the radio using brackets, they usually come with the radio. Do not depend on Velcro or double-sided tape. Use sheet metal
screws or nuts and bolts. In an accident, a loose radio is like a lethal weapon and can injure you or worse. Also secure the
external speaker, if used. DO NOT place the radio in front of any air bag device. If the air bag deploys, the radio will become
a deadly projectile.
the antenna in accordance with the vehicle manufacturer's instructions. These are available at:
for Daimler-Chrysler products
for Ford Motor Company products
for General Motors products.
and cover not only antenna placement, but the entire installation.
Those of you with foreign cars will be on your own, but following the same general principles as the above instructions
will usually work. Generally, you should mount the antenna in the middle of the roof or the middle of the rear deck lid. Never
on the hood or front fenders. You can use a magnetic mount or drill the required hole and permanently mount the antenna. When
it comes time to sell the vehicle, a simple plug from the auto parts store will fill the hole neatly.
the power wires and coax and any speaker wires as neatly as possible. Run them under carpeting if possible or at least under
mats so no one can trip on them and damage themselves or the radio. If you know your car well, you can usually hide the wires
and cables behind the trim or carpeting so that nothing shows but the radio itself.
Make sure that
the SWR (Standing Wave Ratio) of the antenna is less than 1:1.5. This will allow full power to be transmitted and lessen the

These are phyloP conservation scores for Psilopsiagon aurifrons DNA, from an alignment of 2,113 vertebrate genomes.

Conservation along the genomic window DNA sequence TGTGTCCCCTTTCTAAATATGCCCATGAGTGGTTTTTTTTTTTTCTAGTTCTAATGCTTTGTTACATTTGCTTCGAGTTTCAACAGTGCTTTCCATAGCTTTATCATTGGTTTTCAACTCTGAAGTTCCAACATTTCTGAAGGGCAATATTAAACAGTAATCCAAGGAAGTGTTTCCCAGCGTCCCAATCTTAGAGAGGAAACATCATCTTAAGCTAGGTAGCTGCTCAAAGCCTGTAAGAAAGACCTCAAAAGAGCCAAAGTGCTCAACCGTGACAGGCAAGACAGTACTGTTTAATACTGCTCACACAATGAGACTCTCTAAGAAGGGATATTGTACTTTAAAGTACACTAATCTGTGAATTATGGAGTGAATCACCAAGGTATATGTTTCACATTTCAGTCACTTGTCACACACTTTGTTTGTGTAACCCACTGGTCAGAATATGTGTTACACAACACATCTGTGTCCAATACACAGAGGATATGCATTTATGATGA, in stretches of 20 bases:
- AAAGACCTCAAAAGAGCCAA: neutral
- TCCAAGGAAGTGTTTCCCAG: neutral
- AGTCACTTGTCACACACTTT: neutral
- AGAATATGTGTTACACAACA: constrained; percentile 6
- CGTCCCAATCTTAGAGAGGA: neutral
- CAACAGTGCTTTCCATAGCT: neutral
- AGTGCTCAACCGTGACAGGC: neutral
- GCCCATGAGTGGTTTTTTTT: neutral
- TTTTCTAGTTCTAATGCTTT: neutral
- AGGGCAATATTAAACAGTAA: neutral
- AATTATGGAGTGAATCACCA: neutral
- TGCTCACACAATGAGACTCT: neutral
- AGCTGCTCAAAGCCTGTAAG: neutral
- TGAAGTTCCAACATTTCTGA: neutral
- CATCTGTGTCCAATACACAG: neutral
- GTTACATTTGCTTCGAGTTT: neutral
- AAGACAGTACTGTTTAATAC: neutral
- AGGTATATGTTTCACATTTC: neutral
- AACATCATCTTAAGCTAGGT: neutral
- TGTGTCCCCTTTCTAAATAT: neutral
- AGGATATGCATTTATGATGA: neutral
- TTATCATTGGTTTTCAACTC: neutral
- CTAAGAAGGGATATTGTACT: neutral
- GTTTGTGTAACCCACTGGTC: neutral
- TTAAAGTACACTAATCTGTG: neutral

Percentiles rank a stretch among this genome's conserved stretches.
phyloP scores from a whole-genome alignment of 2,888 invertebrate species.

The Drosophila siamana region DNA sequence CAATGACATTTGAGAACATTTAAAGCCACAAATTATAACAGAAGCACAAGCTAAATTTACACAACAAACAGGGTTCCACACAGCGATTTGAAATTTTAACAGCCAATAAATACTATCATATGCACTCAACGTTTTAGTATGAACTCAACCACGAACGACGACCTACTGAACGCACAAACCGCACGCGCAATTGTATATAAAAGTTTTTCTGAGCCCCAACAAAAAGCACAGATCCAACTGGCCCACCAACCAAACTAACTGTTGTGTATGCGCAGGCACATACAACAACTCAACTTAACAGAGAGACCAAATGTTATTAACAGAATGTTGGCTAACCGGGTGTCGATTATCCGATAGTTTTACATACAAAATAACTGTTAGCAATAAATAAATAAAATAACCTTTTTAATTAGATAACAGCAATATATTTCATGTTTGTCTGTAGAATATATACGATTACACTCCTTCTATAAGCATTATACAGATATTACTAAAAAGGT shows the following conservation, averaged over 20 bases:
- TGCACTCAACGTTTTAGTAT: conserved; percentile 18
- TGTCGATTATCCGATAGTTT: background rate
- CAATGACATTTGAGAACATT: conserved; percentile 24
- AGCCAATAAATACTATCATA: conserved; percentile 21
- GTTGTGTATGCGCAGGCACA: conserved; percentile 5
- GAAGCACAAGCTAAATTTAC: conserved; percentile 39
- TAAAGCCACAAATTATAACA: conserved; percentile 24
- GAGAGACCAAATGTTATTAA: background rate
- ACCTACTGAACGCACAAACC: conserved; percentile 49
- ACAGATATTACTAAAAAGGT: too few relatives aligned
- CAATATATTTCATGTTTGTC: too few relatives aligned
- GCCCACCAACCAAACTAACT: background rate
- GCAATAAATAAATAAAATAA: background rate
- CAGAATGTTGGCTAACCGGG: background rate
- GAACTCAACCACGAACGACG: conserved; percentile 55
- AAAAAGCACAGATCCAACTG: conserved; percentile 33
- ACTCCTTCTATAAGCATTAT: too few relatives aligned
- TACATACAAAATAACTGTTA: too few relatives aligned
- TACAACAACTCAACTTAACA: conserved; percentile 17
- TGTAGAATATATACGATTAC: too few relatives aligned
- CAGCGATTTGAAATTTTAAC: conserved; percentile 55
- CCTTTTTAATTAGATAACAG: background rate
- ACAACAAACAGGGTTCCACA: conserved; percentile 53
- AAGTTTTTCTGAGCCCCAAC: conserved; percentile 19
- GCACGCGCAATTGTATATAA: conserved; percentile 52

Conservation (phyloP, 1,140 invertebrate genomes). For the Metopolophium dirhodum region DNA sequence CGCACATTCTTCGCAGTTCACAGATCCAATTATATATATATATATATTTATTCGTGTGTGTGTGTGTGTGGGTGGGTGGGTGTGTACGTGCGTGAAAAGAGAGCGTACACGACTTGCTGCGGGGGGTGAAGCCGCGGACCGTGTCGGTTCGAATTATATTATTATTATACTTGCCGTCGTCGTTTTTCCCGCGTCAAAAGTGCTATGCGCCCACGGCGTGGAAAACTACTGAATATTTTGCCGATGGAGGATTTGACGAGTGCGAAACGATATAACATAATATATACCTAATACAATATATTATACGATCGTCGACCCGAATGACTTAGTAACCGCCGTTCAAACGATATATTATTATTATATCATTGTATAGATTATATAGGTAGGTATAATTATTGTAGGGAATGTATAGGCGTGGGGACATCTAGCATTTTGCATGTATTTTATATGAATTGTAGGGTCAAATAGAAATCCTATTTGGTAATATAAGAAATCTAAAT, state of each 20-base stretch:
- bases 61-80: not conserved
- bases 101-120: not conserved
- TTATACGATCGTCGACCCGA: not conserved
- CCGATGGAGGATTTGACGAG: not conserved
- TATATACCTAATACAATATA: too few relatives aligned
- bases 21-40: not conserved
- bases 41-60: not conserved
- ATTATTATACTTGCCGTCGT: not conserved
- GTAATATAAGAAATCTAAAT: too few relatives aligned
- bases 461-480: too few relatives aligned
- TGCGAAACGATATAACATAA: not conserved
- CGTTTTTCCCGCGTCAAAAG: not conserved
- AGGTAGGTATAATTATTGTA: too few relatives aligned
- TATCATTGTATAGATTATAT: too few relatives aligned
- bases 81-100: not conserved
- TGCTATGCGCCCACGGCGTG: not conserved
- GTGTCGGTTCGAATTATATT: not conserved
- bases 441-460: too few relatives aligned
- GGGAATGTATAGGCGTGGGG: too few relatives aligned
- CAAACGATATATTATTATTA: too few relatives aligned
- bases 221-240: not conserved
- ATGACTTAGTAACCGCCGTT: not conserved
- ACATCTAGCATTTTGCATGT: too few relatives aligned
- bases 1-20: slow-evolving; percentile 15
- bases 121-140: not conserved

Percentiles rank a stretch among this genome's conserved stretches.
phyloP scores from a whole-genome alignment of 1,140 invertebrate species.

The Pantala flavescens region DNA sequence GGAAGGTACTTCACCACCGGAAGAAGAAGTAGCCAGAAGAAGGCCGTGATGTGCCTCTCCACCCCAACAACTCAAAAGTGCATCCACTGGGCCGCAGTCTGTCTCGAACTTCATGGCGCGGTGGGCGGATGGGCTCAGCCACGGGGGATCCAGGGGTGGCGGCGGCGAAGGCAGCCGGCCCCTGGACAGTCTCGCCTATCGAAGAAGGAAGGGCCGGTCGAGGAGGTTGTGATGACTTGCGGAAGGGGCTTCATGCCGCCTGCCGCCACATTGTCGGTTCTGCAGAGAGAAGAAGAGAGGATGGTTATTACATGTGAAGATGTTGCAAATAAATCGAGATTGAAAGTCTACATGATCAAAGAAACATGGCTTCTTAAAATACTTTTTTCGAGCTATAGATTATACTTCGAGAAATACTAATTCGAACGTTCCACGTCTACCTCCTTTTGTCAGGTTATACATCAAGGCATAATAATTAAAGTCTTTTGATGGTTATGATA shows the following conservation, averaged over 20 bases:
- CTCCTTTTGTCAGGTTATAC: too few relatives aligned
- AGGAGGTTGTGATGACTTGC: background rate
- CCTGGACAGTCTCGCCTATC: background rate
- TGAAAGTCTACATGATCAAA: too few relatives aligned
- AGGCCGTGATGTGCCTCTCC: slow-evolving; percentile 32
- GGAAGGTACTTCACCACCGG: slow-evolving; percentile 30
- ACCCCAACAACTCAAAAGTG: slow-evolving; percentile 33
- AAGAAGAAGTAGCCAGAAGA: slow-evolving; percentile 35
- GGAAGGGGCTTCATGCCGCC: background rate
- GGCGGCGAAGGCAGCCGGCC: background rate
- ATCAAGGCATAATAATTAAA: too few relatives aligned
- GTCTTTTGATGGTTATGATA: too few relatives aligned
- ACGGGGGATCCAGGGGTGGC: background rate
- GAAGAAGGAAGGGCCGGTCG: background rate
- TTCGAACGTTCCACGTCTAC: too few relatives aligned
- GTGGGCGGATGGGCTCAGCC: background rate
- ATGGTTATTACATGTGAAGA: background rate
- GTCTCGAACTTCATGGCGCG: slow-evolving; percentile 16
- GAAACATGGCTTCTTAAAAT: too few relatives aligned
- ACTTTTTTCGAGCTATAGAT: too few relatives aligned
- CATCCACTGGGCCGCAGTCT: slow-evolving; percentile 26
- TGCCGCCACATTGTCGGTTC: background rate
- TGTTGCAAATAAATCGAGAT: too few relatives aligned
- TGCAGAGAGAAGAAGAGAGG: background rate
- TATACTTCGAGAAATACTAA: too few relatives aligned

effect of any reflected power on the car. For a full explanation of SWR and how to measure and adjust it, go to: http://ham-shack.com/swr.html
your radio with all of the local repeater and simplex frequencies you are likely to use and go have some fun with amateur
June 27, 2007
After my necessarily
long-winded explanation last week of how to install a ham radio in your car, I feel it is important to mention a few suggestions
on how you should safely operate while driving,
amateur radio while in motion is really no different than talking on your cell phone. Both can distract you from the only
thing that is really important: Driving The Car! You must make sure that your first responsibility is to know what you and
the car are doing and where you are driving. Nothing else can be permitted to even come close. If the conversation on the
radio or the cell phone is distracting you, pull over and stop the car. Finish the conversation and then devote all your attention
to driving safely. The life you save might be your own, or mine come to think of it.
Make your choice
of a frequency before you pull away from the curb or your parking spot. Make sure you have the volume set so you can hear
it easily. Have the microphone placed in the car so you can pick it up and put it back without having to take your eyes off
the road. If you do have to change frequencies, either stop and park out of traffic or know your radio's programming well
enough to do it by feel or by counting clicks. Whatever you do, do not take your eyes off the road.
One of the
tenets of amateur radio is to only use enough power to make the contact. By the same token, using too little power and making
your signal scratchy and difficult for the other party to understand is no good either, Use enough power to get the job done
well. In the VHF/UHF area this usually means leaving your transmitter on it's highest power setting unless you are stopped
for a long period of time and know that lower settings will work reliably.
Do not try
to write anything down while driving. Just tell the other operator that you are mobile and will ask for the information when
you have found a place to park safely. They will understand.
about it for amateur radio this week.
One of the
ways that amateur radio operators can make sure that the information they are sending is understood properly at the other